As CIOs build solutions in the cloud using containers, Kubernetes, and cloud databases, AWS’ investment in training partners allows it to lead the way with solutions like Fargate (serverless), EKS (orchestration), Lambda (code as a service), and SageMaker (AI and machine language). With its extensive ecosystem of available apps, extensions, and service tools, CIOs find it more important than ever to have a partner supporting the AWS relationship to assess, implement, migrate, develop, sustain, and govern investments.
AWS hasn’t gone without growing pains for the partner ecosystem and has likely caused a bit of confusion with end customers
While cloud vendors’ platforms, cloud offerings, and capabilities are increasing, their differentiating qualities among hyperscalers are blurring. One of AWS’ critical traits is having fewer account management layers. Until recently, many AWS partners only had touchpoints with three vendor representatives: Partner Development Managers (from the services provider side), AWS Account Managers, and Client Solution Architects (handling the client partner account). However, AWS recently added Partner Success Managers, which GSIs’ partners also welcomed.
“Fewer points of contact combined with a deep partner ecosystem provide hassle-free connections between AWS and SIs [Systems Integrators], a critical and valuable differentiator. In comparison, Microsoft Azure teams often have many layers and people to interact with, making the decision-making process potentially more complex and time consuming.”
— Global Services Integrator, AWS Lead
Recent success and growing competition have led to AWS adding a few more layers to its top-tier partners for larger migration projects, including a Professional Services Team Leader, a Migration Team Leader (either an SAP or data specialist, depending on the project), and a Professional Services Manager at AWS. These new positions are in addition to the original structure. While adding representatives to each department can help identify market and technology gaps, it may also be adding stress to relationships.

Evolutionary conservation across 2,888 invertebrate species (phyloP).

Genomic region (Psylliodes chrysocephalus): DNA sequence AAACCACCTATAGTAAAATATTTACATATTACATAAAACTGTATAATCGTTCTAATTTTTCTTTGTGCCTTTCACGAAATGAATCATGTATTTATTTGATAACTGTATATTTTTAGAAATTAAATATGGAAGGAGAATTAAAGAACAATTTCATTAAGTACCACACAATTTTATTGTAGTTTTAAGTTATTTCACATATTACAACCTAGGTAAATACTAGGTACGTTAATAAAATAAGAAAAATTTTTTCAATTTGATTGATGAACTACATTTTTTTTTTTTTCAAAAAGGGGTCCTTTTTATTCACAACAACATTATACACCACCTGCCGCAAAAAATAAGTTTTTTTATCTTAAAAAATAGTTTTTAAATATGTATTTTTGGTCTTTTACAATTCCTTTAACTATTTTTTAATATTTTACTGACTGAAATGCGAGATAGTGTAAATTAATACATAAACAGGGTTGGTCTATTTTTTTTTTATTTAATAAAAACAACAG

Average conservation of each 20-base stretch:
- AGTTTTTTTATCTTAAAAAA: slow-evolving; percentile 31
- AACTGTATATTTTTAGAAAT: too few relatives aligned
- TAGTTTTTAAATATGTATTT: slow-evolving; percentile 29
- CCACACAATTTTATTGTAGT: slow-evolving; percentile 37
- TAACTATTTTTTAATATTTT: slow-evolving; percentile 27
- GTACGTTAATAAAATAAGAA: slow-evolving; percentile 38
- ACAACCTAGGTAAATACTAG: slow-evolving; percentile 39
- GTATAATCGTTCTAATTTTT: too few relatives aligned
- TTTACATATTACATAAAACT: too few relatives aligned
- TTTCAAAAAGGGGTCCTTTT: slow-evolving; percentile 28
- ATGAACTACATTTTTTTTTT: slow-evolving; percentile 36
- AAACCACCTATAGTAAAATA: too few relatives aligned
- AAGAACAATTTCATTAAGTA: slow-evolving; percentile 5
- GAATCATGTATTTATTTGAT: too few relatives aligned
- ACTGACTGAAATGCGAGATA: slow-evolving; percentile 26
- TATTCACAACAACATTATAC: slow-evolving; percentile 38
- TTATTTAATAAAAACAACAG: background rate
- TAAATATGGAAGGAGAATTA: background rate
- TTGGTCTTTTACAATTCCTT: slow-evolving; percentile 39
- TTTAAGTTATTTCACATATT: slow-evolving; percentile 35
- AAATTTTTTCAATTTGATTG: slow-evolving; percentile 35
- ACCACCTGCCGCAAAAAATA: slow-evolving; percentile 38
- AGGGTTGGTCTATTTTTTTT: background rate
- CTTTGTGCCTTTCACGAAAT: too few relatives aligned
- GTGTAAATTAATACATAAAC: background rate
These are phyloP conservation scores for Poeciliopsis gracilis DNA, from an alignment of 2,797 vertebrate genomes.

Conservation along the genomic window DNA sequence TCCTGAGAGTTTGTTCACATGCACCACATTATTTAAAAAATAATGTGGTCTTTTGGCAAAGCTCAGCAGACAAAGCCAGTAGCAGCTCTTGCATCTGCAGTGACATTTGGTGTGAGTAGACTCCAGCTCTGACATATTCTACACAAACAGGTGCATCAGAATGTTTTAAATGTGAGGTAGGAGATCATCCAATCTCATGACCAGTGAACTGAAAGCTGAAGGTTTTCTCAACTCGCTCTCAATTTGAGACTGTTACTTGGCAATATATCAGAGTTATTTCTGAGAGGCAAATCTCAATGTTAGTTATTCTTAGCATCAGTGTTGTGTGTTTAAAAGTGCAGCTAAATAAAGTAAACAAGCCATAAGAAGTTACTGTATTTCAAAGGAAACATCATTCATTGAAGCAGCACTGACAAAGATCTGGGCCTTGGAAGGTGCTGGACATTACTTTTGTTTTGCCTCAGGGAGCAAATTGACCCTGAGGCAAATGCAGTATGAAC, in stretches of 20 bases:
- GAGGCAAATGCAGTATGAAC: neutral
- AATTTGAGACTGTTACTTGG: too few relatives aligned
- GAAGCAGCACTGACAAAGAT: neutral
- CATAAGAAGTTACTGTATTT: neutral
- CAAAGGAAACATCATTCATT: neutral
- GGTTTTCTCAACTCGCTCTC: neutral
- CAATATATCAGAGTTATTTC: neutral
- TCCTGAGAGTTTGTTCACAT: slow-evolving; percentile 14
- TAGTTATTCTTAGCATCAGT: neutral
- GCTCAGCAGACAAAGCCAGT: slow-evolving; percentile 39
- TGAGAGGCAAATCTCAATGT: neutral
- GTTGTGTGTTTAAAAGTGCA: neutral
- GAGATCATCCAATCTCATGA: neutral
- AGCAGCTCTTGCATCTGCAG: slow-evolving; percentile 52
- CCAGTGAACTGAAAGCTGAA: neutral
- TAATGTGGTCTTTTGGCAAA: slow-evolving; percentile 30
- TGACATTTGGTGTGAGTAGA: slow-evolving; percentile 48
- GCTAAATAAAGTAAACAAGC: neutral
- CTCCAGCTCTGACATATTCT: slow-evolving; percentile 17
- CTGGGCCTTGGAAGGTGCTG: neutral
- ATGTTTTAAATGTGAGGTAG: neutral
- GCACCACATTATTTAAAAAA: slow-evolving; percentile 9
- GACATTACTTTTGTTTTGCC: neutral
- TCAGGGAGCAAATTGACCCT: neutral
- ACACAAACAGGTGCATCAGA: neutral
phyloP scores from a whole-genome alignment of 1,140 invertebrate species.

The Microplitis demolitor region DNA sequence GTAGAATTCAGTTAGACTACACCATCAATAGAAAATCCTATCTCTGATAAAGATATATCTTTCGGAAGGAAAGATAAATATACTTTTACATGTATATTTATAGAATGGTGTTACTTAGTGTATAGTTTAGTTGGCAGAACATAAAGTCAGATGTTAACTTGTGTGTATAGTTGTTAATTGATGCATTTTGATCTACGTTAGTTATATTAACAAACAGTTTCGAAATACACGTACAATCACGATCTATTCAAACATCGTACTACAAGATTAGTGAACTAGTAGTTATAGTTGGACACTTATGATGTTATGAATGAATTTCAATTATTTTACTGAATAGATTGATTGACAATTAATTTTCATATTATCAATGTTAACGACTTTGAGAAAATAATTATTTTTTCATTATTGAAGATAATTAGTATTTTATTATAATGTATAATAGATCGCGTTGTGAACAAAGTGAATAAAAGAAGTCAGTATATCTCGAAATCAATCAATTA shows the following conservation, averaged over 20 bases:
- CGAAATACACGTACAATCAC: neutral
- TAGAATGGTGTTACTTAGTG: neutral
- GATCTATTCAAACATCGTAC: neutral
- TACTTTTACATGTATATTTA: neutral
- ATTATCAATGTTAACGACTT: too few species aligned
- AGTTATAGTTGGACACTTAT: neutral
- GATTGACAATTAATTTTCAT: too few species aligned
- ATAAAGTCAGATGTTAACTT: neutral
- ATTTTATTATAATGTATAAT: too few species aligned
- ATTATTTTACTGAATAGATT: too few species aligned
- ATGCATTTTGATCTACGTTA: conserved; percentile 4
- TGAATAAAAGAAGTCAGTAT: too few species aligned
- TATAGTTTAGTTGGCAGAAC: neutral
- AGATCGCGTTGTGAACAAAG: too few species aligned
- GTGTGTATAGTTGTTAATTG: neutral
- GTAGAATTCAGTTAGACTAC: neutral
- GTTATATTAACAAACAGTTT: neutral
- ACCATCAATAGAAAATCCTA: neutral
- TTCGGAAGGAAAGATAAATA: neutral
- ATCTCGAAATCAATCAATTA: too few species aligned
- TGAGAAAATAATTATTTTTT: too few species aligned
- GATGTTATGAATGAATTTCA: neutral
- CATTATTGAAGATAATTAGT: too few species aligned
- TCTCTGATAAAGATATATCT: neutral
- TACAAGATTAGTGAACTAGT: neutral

The newly added layers mean services providers might need to navigate multiple power centers to understand who the main power broker is in their Amazon relationship. AWS must maintain a balanced approach to account management, a key differentiator, to avoid any complications. Else, the adage of “too many seagulls after the same french fry” could lead to a drop in both loyalty and satisfaction with AWS from its partners and customers.
The Bottom Line: AWS developed a go-to-market model focused on nurturing partner loyalty and investment with product capabilities, talent development, and an ecosystem that facilitates both enterprises and services providers adopting cloud-native-based solutions at scale.
CIOs seeking a mature cloud services solution will continue to see AWS as a leading option for composing, consuming, and curating their cloud-based solutions. Over the years, AWS continues to evolve its cloud services, invest in certified resources, and create a partner ecosystem focused on ease of adoption. As AWS expands its geographic reach, security, and platform capabilities, customers will continue to see added business benefits.
CIOs can be assured that AWS will continue to invest in relationships with their services partners to ensure they can communicate how enterprise clients can effectively adopt the latest technologies, solutions, and vertical offerings. Finally, as more workloads and business processes move to the public cloud, partners may play a significant role in influencing pricing models with hyperscalers—a trend we already see gaining more headlines as cloud costs become a growing focal point for business leaders.